Gender Representation in Student Screenplays

by kipress

In my intro screenwriting class, we do table reads of the students’ short scripts before workshopping them. This year I started to notice that men seemed to be cast more than women.

There’s lot of research out there about unequal representation of gender in a variety of media. The Geena Davis Institute on Gender in Media is a good starting place–it specializes in research on gender representation in family films. It also has a good list of links to other research, including info on the dearth of female writers and directors.

The Playwrights Guild of Canada’s Equity in Theatre project exists to “remedy existing gender and related inequities in the theatre industry.” In the literary world, Canadian CWILA and U.S. VIDA keep track of whose books are being reviewed and by whom. And here’s an article about research on gender representation in children’s literature.

Many of these groups and research projects either take or are working towards an approach which tracks many varieties of inequity — by gender identity, race, sexual orientation, disability, and more.

So, I decided to see if the funny feeling I was getting in class played out by the numbers. I’d like to emphasize these are quite preliminary, rough numbers, using only the cast lists provided by the authors. “Lead” roles are determined only by the cast list and my gut feeling. I’d like to re-do this someday actually counting lines and perhaps taking other notes on the nature of the roles.

Narrators reading the scene directions were not counted. I counted speaking parts only, with the exception of silent films, where I counted all the parts. My sample size is relatively small, though bigger than many creative writing courses. Fifty-seven scripts were analyzed. I’ve analyzed only for gender.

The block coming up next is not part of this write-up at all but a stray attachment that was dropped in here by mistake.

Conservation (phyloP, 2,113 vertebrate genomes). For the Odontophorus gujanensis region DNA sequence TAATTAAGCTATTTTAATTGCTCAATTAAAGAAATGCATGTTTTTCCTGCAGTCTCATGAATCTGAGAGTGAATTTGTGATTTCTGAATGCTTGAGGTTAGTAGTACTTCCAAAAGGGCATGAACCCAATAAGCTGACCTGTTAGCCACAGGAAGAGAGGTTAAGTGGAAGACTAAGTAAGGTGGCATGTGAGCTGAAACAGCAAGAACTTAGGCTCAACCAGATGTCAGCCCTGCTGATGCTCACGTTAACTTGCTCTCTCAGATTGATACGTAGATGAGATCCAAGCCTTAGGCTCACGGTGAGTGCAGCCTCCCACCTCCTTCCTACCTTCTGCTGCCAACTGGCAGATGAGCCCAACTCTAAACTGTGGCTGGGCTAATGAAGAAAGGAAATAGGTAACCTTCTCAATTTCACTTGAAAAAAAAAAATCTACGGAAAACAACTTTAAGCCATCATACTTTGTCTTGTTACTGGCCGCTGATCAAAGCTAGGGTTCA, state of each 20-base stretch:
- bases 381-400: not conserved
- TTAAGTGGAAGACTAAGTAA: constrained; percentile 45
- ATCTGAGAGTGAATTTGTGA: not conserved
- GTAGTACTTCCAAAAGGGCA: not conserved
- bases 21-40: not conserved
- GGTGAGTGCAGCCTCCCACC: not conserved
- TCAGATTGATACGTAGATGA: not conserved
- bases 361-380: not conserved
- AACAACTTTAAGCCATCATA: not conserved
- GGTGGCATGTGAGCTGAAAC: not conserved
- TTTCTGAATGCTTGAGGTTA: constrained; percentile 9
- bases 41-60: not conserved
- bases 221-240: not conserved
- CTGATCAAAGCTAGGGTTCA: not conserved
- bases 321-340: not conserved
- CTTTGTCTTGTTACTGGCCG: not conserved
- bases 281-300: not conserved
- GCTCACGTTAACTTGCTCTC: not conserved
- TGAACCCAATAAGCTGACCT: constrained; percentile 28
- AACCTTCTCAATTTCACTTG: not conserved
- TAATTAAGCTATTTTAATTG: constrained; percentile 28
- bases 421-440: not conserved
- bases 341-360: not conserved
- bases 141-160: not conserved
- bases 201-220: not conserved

One part was written for a trans man, about 48% parts for women, and 51% parts for men. So far, so good. Men and women both tended to write slightly more parts for their own gender, an effect slightly more pronounced with male authors, but which worked out into roughly equal numbers of parts since the class makeup is over 60% women.

That’s for overall parts. Things look at bit different when we look at leading roles, a difference which is probably the source of the funny feeling I was getting in class:


That would be about twice as many male leads as female leads. Here it is broken down by gender of author:

Male authors wrote male leads about three-quarters of the time — which I don’t find surprising. The most interesting number in all of this for me: women authors wrote leading roles for women only 39% of the time.

As an instructor, what can I do about this? Some ideas:

  • keep tracking numbers
  • include issue in curriculum before embarking on script writing  (e.g. readings from the links I posted at the top)
  • source and use more examples in class that feature women in leading roles (I admit I haven’t done this at all, and usually use commonly referenced or easily available examples)

Any other ideas?